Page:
Again, the best way to rule out problems with the user settings or check whether certain problems are related to the user settings, is to create a fresh user account and login as that.

Your statement is weird, to say the least. Those settings obviously apply (some even on-the-fly) to all kdesu-launched applications, at least to those who respect it and to what degree. For example, YaST Control Center (the main applet) accepts color theme and font change, but disregards “signle-click vs double-click to open”. Other YaST applets, either launched from Control Center or autonomously, respect font settings, but always use some predefined color scheme. Widget style is also a common thing to ignore.

How may root settings be connected to regular user settings, is beyond my understanding. I just describe that I see: with each minor release a new theme is brought to openSUSE, and with each major release the way that desktop themes / color themes / cursor themes / splashscreen themes / etc are managed is broken again and again, and user has to do many crazy things to regain control, — things that should not have any effect in theory, but do have in practice. For example, I also remember fixing some permissions for power management or removable device plugging or system shutdown or whatever, — by a sequence of actions described in some “how-to”, which seemed purposeless at first, but actually did the trick. If nothing ever breaks this ugly in your parallel universe with ponies and rainbows, you are are lucky person indeed, I envy you.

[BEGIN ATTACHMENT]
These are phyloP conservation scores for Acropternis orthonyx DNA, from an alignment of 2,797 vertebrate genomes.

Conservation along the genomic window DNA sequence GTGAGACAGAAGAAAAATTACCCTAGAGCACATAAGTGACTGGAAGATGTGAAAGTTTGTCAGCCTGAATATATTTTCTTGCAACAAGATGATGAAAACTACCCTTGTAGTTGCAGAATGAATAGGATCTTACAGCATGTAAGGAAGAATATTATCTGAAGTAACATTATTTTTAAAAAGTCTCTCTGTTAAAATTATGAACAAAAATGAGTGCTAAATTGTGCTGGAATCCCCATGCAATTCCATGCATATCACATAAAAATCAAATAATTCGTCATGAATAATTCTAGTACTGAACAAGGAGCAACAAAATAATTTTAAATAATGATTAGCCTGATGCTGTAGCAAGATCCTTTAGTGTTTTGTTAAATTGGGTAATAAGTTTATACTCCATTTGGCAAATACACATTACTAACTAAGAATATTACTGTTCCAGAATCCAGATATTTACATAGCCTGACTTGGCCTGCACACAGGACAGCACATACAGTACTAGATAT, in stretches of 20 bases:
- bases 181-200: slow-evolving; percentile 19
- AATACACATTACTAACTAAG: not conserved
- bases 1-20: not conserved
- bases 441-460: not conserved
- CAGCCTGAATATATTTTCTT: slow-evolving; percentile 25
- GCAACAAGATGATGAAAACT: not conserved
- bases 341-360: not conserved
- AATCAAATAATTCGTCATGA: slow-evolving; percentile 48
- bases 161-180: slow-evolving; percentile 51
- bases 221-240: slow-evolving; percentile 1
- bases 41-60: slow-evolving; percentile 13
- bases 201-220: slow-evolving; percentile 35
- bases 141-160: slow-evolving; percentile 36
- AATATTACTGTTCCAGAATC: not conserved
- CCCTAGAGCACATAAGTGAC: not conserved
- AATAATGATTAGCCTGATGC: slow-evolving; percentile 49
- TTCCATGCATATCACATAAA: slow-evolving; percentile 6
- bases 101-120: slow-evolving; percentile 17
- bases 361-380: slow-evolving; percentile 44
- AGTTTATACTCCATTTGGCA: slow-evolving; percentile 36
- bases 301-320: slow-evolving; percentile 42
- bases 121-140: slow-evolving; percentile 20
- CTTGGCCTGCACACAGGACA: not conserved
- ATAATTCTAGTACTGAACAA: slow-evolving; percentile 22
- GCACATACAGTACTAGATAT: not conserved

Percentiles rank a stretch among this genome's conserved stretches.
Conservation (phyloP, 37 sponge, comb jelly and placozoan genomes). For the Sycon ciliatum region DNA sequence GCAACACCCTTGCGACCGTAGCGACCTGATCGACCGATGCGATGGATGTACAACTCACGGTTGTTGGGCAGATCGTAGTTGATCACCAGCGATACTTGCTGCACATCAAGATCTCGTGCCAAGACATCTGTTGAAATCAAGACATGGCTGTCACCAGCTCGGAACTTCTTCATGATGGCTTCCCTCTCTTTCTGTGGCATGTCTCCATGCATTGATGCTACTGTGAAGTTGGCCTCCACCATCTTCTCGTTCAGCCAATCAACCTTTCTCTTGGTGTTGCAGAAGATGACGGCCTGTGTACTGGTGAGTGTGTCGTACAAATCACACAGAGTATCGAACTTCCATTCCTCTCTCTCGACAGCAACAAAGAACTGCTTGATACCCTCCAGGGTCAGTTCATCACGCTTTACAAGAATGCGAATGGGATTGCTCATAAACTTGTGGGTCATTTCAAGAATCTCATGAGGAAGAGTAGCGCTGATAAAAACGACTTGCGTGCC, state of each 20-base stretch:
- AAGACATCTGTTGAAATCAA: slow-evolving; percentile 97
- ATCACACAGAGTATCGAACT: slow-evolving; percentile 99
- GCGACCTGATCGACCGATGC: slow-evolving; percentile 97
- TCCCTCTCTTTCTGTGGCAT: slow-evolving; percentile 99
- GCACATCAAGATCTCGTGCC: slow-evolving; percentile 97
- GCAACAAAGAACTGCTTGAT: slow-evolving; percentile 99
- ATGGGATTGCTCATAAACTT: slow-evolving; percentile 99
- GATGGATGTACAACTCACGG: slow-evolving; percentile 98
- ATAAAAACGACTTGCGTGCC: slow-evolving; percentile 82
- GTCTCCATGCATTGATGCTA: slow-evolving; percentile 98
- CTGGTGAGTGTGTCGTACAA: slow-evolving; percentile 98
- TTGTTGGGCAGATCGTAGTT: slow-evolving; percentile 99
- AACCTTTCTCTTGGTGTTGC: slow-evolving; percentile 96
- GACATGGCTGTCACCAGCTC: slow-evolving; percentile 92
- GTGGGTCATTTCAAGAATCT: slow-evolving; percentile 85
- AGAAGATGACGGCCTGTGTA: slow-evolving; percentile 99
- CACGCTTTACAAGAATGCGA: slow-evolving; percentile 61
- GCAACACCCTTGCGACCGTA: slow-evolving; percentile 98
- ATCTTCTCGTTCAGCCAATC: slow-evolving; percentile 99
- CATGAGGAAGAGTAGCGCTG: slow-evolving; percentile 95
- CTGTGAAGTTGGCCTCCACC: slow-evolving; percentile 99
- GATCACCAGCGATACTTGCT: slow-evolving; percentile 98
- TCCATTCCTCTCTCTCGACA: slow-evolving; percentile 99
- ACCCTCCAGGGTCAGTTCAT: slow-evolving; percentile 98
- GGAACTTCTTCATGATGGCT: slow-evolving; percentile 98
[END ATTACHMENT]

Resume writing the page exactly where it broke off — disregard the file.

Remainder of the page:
Your statement is weird as well.
This is about changing the desktop theme.
Do you want to run the desktop with kdesu as well?

How may root settings be connected to regular user settings, is beyond my understanding.

They aren’t.
But root is just another user, with his own separate settings.
If you have problems with the settings for your normal user account after an upgrade, you might just as well have problems with root’s settings after an upgrade.

I repeat a last time: the best way to check whether a problem is related to the user config files, is to create a fresh user account.
root’s account just keeps the config files like any other user account. (unless you upgrade by formatting your root partition)

If nothing ever breaks this ugly in your parallel universe with ponies and rainbows, you are are lucky person indeed, I envy you.

Please, don’t become offensive now!

I already even gave a possible explanation why I might not have had such problems although (at least some) other users have.
Always upgrading KDE (in this case) from one minor version to the next is of course less intrusive than jumping from let’s say 4.11 to 4.14 (when upgrading from 13.1 to 13.2 e.g.).

And again, “upgrading” from KDE4 to Plasma5 is not affected by this anyway, as Plasma5 uses different config files in different folders, and just ignores the KDE4 settings.
This only applies to the desktop itself though (what this thread is about). Applications do (or should) migrate their settings from KDE4, and applications that are still KDE4 based do just continue to use the old settings of course.